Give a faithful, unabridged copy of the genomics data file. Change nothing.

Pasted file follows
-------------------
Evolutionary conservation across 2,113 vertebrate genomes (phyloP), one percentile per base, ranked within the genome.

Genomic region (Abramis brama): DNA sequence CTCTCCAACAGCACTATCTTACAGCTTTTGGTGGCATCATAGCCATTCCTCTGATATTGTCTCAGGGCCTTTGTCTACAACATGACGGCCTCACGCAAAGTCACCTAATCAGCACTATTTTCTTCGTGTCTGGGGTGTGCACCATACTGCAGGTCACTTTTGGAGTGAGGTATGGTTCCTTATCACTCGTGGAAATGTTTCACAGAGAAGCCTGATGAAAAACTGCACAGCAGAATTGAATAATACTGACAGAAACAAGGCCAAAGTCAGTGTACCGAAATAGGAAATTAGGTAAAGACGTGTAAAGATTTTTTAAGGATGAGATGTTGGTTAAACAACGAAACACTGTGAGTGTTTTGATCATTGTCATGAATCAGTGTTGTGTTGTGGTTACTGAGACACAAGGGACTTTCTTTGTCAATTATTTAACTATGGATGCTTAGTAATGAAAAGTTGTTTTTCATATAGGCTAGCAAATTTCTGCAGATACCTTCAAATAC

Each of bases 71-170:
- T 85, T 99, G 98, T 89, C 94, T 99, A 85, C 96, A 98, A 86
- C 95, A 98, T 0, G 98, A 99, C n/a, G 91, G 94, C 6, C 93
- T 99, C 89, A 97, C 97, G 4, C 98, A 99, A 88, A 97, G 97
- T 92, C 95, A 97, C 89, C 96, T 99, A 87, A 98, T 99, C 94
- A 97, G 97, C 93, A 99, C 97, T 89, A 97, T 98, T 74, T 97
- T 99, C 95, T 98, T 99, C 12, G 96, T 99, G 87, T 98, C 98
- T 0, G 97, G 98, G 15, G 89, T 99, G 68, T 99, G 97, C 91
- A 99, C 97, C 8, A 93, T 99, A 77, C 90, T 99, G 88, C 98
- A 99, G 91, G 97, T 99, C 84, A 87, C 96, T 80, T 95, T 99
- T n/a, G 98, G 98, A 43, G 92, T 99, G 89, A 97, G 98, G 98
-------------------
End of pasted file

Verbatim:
Evolutionary conservation across 2,113 vertebrate genomes (phyloP), one percentile per base, ranked within the genome.

Genomic region (Abramis brama): DNA sequence CTCTCCAACAGCACTATCTTACAGCTTTTGGTGGCATCATAGCCATTCCTCTGATATTGTCTCAGGGCCTTTGTCTACAACATGACGGCCTCACGCAAAGTCACCTAATCAGCACTATTTTCTTCGTGTCTGGGGTGTGCACCATACTGCAGGTCACTTTTGGAGTGAGGTATGGTTCCTTATCACTCGTGGAAATGTTTCACAGAGAAGCCTGATGAAAAACTGCACAGCAGAATTGAATAATACTGACAGAAACAAGGCCAAAGTCAGTGTACCGAAATAGGAAATTAGGTAAAGACGTGTAAAGATTTTTTAAGGATGAGATGTTGGTTAAACAACGAAACACTGTGAGTGTTTTGATCATTGTCATGAATCAGTGTTGTGTTGTGGTTACTGAGACACAAGGGACTTTCTTTGTCAATTATTTAACTATGGATGCTTAGTAATGAAAAGTTGTTTTTCATATAGGCTAGCAAATTTCTGCAGATACCTTCAAATAC

Each of bases 71-170:
- T 85, T 99, G 98, T 89, C 94, T 99, A 85, C 96, A 98, A 86
- C 95, A 98, T 0, G 98, A 99, C n/a, G 91, G 94, C 6, C 93
- T 99, C 89, A 97, C 97, G 4, C 98, A 99, A 88, A 97, G 97
- T 92, C 95, A 97, C 89, C 96, T 99, A 87, A 98, T 99, C 94
- A 97, G 97, C 93, A 99, C 97, T 89, A 97, T 98, T 74, T 97
- T 99, C 95, T 98, T 99, C 12, G 96, T 99, G 87, T 98, C 98
- T 0, G 97, G 98, G 15, G 89, T 99, G 68, T 99, G 97, C 91
- A 99, C 97, C 8, A 93, T 99, A 77, C 90, T 99, G 88, C 98
- A 99, G 91, G 97, T 99, C 84, A 87, C 96, T 80, T 95, T 99
- T n/a, G 98, G 98, A 43, G 92, T 99, G 89, A 97, G 98, G 98